Passing the Torch to Gen X Leaders

Recently I was on a conference call discussing the new leadership style of Generation X. The keynote’s title was “Bridging the Generation Gap – Passing the Torch!”. The leaders on the call shared with me that their leadership team, of mostly Baby Boomers, were all close to retirement.  It was time for Generation X to take over the leadership reigns. The Boomers were worried–and the X’ers were excited! Gen X leaders have a style that is very different from the Boomers. To get a better understanding of the psyche of Gen X leaders let’s go back and discover what makes them tick.

The Gen X Label

As with most generational labels, “Generation X” is a somewhat negative term. It was coined by Douglas Coupland, author of the 1991 book Generation X: Tales for an Accelerated Culture. For Coupland the letter “X” was meant to signify the generation’s random, ambiguous, and contradictory ways. Generation Xers were the children born during a time of shifting social and family values, a challenging economy, and advances in technology in the U.S. Boomers, who were also called the “Me Generation”, were deep into self-actualizing. Their focus seemed to be less on their children and more on themselves and their careers.

Looking Back on Gen X Leaders

Gen X kids grew up in harder times than the Boomers. Between 1979 and 1995, some 43 million jobs were lost through corporate downsizing. Newly created jobs paid less and offered fewer benefits and stagflation appeared. In economics stagflation happens when the inflation rate is high, the economic growth rate slows, and unemployment remains steadily high.

Many families needed more than one income to survive and women reentered the workforce to provide the extra revenue. The challenges in the American economy combined with other social changes, including “the pill”, feminism, increased levels of education among women and men, revolutionized the American family.

A new trend was occurring. American couples began to marry later, have fewer children, and divorce more frequently. In 1973, when “the pill” went on the market, most Americans lived in traditional nuclear-style families. The average married couple had three to four children, and mothers stayed home tending to the family. By 2000, the average family had shrunk to two children (that’s why this generation is so small), and one out of two marriages was ending in divorce. Almost a third of American children were being raised by a single parent or an unmarried couple—further contributing to profound changes in family dynamics.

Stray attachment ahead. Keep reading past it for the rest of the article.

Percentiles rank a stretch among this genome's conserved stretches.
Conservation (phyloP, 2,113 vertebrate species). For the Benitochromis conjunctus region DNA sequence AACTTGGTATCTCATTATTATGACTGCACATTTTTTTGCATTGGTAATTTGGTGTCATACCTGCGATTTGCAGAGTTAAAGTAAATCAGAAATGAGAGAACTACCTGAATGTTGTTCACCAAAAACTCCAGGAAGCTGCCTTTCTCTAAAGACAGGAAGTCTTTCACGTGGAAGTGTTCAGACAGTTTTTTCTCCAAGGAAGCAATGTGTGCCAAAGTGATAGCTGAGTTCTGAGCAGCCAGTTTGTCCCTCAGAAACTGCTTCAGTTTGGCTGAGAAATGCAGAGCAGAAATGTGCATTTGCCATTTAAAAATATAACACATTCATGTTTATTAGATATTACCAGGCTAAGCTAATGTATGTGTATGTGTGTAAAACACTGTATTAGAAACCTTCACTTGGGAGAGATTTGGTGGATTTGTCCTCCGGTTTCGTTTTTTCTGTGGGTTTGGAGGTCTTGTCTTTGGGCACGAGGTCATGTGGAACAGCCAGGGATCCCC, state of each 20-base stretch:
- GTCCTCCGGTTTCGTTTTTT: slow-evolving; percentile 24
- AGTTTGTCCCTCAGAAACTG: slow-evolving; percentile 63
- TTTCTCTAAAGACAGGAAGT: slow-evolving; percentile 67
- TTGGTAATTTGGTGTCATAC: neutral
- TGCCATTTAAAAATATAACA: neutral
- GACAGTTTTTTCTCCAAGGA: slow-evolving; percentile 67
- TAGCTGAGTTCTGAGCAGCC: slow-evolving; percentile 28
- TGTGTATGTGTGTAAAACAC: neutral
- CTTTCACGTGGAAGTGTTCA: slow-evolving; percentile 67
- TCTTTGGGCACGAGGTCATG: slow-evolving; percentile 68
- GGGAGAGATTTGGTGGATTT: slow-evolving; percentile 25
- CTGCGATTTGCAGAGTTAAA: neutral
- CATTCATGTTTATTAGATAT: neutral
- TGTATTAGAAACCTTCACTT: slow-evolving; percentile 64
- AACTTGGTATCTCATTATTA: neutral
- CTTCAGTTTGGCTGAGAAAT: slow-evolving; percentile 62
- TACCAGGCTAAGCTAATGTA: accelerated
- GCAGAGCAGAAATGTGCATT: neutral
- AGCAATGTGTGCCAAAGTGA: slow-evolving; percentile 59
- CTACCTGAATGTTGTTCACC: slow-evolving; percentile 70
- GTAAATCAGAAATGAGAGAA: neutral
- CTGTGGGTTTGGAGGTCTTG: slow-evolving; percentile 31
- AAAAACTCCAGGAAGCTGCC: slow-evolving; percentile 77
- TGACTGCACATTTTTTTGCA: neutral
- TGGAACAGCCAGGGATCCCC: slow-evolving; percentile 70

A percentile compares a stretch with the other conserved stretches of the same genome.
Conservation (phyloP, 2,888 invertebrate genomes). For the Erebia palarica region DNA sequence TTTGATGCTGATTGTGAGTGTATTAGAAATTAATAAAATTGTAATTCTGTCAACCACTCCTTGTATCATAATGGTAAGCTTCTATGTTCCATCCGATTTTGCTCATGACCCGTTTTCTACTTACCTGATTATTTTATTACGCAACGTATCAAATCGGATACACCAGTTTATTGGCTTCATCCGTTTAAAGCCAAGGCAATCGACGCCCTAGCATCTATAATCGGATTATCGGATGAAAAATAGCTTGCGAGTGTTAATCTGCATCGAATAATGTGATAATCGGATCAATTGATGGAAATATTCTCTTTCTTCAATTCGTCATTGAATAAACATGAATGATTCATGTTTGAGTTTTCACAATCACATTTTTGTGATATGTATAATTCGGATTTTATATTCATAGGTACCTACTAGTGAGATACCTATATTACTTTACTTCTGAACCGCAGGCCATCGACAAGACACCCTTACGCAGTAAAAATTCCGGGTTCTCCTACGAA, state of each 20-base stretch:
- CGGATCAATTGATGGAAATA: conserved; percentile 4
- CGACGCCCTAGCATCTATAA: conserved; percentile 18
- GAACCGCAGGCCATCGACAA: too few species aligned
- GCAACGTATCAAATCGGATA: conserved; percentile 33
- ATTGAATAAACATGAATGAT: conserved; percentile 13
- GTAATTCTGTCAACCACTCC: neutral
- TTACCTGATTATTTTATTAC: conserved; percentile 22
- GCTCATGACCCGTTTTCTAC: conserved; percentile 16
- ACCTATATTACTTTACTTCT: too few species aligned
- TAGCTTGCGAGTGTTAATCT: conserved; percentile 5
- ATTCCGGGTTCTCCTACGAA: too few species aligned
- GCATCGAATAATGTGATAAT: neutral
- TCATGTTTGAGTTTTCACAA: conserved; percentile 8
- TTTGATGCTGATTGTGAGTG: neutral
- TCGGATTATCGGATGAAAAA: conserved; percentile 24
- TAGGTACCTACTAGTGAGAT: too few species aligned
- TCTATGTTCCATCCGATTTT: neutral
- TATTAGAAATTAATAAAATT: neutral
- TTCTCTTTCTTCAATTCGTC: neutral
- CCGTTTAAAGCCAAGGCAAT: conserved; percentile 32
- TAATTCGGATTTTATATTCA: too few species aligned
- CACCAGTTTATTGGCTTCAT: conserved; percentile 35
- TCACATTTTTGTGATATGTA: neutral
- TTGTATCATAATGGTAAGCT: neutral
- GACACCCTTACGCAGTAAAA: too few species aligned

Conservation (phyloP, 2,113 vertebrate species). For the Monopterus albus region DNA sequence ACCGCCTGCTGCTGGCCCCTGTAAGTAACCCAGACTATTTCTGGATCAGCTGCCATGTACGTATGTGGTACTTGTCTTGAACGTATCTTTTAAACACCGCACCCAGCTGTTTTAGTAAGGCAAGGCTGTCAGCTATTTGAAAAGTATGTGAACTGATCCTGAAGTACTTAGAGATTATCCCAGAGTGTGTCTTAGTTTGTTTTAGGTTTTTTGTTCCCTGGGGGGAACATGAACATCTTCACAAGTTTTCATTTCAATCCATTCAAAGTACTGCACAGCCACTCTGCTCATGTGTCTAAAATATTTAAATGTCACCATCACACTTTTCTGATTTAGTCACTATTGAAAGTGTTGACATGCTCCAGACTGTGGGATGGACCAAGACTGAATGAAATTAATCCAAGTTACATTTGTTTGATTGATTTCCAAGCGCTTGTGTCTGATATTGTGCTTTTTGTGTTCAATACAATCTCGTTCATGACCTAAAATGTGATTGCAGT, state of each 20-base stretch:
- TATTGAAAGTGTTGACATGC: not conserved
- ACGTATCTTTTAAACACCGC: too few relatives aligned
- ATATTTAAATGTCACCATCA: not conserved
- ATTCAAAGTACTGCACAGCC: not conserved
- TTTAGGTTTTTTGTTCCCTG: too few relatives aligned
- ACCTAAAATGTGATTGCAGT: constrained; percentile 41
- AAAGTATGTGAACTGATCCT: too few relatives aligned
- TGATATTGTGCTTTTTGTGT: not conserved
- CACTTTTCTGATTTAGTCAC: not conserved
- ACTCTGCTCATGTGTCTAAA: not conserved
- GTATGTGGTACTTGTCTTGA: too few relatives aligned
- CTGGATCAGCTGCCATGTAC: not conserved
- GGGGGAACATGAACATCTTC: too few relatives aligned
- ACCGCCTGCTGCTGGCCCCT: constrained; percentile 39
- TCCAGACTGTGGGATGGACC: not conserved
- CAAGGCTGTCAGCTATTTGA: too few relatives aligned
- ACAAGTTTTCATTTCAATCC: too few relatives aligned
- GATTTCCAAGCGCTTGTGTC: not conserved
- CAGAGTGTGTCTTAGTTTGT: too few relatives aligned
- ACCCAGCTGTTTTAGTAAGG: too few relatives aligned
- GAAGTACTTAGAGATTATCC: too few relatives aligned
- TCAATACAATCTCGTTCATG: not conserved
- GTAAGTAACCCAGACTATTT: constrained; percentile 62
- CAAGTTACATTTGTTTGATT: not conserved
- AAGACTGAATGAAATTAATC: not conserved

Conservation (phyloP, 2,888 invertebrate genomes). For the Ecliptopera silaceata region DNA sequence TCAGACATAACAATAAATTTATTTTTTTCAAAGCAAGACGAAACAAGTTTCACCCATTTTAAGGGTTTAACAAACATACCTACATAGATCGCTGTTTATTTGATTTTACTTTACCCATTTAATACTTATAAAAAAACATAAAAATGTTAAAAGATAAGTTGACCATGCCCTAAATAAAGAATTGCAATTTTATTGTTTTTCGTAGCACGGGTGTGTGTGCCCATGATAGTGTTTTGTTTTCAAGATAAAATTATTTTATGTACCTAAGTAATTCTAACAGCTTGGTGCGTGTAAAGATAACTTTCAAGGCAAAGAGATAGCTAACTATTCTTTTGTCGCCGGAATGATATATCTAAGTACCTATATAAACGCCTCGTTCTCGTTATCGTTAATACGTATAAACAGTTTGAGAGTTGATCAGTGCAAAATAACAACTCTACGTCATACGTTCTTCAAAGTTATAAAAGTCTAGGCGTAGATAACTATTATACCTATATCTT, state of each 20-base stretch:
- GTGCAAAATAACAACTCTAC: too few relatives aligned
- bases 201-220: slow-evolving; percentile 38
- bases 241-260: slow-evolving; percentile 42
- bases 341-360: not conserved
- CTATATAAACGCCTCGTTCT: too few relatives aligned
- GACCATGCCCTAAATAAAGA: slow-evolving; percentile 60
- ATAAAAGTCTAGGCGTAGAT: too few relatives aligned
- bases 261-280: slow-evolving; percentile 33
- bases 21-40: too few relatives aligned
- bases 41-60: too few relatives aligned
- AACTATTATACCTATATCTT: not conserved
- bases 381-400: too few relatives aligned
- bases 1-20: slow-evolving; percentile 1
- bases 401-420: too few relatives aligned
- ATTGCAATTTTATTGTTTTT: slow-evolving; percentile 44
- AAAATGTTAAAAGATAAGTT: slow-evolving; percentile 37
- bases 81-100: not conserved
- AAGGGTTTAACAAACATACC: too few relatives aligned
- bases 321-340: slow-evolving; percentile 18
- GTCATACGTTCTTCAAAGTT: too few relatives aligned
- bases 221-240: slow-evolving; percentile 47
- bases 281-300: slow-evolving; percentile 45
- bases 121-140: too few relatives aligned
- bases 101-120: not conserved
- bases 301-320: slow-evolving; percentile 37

Freedom!

Well sort of.

Kids had lots of freedom back in the 70s and 80s. They played outside! They had wheels (their bikes) and they got to roam and ride all day until the streetlights came on at night. More than likely, this childhood freedom will never happen again. Helicopter parents have entered the building!

Latchkey Kids

Gen X Leaders had freedom

Gen X Leaders had freedom

The term “Latchkey Kids,” a name created by Boomers, referred to children who came home from school to an empty house because mom was working. The kids of this era were given a great deal of responsibility and a list of chores was often left on the kitchen table to be completed before mom got home. Empty the dishwasher, plug in the crock pot, do your homework, and help your brother and sister with theirs, fill the ice cube trays, set the table, and don’t make a mess. The responsible Xer did get many of the items on the list done, but only after hours of watching MTV, listening to the radio, and making mixed-tapes to share with their friends.

Quick Side Note

Now let’s pause for a moment. If you were born between 1964 and 1979, your mom did not work, and you did not have lots of independence you may be more like a Boomer than a Gen Xer. The same goes for Boomers. No matter what your age if your mom worked and you were left alone to be independent and more personally responsible you may relate more to Gen X.